My Lords and Gentlemen,

We are commanded by Her Majesty to release you from further attendance in Parliament, and at the same time to convey to you Her Majesty's acknowledgments for the zeal and assiduity with which you have applied yourselves to the performance of your duties during the session now brought to a close.

Her Majesty has seen with deep regret the present condition of Poland. Her Majesty has been engaged, in concert with the Emperor of the French and the Emperor of Austria, in negotiations, the object of which has been to obtain the fulfilment of the stipulations of the Treaty of Vienna of 1815, on behalf of the Poles. Her Majesty trusts that those stipulations will be carried into execution, and that thus a conflict distressing to humanity and dangerous to the tranquillity of Europe may be brought to a close.

The civil war between the Northern and Southern States of the North American Union still, unfortunately, continues, and is neces. sarily attended with much evil, not only to the contending parties, but also to nations who have taken no part in the contest. Her Majesty, however, has seen no reason to depart from the strict neutrality which Her Majesty bas observed from the beginning of the contest.

The Greek pation having chosen Prince William of Denmark for their King, Her Majesty is taking steps with a view to the union of the Ionian Islands with the Kingdom of Greece. For this purpose Her Majesty is in communication with the Powers who were parties to the Treaty of 1815, by which those islands were placed under the protection of the British Crown; and the wishes of the Ionians on the subject of such union will be duly ascertained.

Several barbarous outrages committed in Japan upon British subjects have rendered it necessary for Her Majesty to demand reparation; and Her Majesty hopes that her demands will be conceded by the Japanese Government without its being necessary to resort to coercive measures to enforce them.

The Emperor of Brazil has thought fit to break off his diplomatic relations with Her Majesty, in consequence of Her Majesty not having complied with demands which she did not deem it possible to accede to. Her Majesty has no wish that this estrangement should continue, and would be glad to see her relations with Brazil re-established.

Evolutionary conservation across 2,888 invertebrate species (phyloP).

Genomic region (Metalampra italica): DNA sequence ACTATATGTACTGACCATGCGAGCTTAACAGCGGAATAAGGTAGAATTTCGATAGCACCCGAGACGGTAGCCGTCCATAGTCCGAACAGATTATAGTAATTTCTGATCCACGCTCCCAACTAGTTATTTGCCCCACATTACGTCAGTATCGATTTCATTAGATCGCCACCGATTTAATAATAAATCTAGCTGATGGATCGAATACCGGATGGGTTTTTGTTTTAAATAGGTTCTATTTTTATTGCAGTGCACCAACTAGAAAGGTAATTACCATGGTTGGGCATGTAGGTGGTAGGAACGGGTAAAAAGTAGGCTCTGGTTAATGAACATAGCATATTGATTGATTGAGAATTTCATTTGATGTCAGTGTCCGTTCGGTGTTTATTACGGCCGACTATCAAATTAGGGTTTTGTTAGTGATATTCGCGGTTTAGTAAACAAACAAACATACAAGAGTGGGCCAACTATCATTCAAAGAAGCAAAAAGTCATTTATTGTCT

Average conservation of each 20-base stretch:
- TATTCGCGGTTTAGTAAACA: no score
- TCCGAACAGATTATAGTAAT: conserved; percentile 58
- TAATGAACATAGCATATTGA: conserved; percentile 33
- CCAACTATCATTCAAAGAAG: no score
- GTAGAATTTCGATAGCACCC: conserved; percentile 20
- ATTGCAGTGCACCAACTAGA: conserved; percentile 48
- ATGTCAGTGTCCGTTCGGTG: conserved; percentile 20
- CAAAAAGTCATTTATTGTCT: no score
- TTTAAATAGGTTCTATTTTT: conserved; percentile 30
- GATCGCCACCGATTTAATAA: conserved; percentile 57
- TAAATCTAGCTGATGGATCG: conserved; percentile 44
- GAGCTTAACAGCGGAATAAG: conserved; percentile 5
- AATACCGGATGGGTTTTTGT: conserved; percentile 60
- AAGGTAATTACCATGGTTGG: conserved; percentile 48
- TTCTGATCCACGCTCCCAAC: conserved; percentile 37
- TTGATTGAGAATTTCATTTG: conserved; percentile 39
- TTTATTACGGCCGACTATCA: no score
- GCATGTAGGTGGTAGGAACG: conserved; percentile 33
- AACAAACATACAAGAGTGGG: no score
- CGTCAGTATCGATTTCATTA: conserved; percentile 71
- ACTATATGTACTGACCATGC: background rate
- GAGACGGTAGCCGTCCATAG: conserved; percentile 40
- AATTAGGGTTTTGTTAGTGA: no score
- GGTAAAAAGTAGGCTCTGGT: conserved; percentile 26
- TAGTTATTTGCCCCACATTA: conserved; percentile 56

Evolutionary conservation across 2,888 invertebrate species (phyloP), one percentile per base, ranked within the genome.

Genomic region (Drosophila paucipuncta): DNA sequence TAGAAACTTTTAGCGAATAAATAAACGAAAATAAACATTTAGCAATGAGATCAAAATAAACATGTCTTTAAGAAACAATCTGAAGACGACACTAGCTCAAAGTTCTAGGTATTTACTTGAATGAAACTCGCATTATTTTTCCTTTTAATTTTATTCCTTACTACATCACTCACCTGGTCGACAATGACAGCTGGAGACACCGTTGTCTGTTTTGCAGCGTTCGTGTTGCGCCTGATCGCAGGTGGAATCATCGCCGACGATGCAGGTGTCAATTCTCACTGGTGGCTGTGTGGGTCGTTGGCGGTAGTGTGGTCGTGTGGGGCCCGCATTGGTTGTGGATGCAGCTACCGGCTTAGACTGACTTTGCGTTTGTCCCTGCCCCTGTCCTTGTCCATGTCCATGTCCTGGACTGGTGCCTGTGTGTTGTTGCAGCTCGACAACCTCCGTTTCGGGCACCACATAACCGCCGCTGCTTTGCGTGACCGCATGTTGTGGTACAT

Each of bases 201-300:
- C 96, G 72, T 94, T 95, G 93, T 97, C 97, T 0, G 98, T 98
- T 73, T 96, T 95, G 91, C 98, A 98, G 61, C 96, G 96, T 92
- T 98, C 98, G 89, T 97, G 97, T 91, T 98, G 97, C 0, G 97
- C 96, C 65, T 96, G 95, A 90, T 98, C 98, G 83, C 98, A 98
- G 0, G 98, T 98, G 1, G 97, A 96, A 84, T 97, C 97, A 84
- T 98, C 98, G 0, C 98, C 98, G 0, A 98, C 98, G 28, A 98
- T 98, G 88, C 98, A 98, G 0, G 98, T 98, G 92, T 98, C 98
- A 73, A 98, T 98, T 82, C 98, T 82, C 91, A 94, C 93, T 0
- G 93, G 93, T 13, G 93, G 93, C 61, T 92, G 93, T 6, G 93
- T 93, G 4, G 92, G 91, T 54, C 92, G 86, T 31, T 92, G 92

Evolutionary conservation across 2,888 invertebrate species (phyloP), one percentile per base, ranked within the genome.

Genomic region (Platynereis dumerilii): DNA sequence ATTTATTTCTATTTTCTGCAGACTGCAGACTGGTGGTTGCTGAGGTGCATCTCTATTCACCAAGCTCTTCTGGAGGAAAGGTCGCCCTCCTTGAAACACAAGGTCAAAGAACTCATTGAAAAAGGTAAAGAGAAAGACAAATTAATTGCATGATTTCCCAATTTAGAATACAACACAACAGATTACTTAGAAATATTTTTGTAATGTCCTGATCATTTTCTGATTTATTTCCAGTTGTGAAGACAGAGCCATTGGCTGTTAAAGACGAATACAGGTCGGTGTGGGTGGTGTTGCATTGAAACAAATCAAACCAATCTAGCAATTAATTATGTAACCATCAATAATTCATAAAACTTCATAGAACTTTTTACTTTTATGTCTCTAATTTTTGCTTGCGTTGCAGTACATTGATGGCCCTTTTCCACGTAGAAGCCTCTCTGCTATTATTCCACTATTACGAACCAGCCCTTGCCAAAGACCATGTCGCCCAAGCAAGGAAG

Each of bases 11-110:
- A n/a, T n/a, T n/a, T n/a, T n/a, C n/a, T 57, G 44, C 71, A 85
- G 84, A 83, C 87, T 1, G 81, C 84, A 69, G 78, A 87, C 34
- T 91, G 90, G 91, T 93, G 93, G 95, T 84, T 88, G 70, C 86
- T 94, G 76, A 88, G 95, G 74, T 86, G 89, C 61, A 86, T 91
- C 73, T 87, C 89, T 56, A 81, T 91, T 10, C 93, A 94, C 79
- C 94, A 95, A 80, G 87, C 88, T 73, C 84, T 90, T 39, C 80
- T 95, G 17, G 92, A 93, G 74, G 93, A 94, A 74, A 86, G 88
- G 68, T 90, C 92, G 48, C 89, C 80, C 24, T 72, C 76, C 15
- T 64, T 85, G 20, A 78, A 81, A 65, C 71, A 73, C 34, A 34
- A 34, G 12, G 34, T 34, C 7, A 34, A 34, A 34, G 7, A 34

Gentlemen of the House of Commons,

Her Majesty commands us to convey to you her warm acknowledgments for the liberal supplies which you have granted for the service of the present year, and towards the permanent defence of Her Majesty's dockyards and arsenals; and Her Majesty commands us to thank you for the provision you have made for the establishment of His Royal Highness the Prince of Wales, My Lords and Gentlemen,

The distress which the civil war in North America has inflicted upon a portion of Her Majesty's subjects in the manufacturing districts, and towards the relief of wbich such generous and munificent contributions have been made, has in some degree diminished, and Her Majesty has given her cordial assent to measures cal. culated to have a beneficial influence upon that unfortunate state of things.

Symptoms of a renewal of disturbances have manifested themselves in Her Majesty's colony of New Zealand, but Her Majesty trusts that by wise and conciliatory measures, supported by adequate means of repression, order and tranquillity will be maintained in tbat valuable and improving colony.

Her Majesty has given her assent to a measure for augmenting

the income of a considerable number of small benefices, and she trusts that this measure will be conducive to the interests of the Established Church.

Her Majesty has given her assent to an Act for the revision of a large portion of the Statute Book, by the removal of many Acts which, although they had become obsolete or unnecessary, obstructed the condensation of the statute law.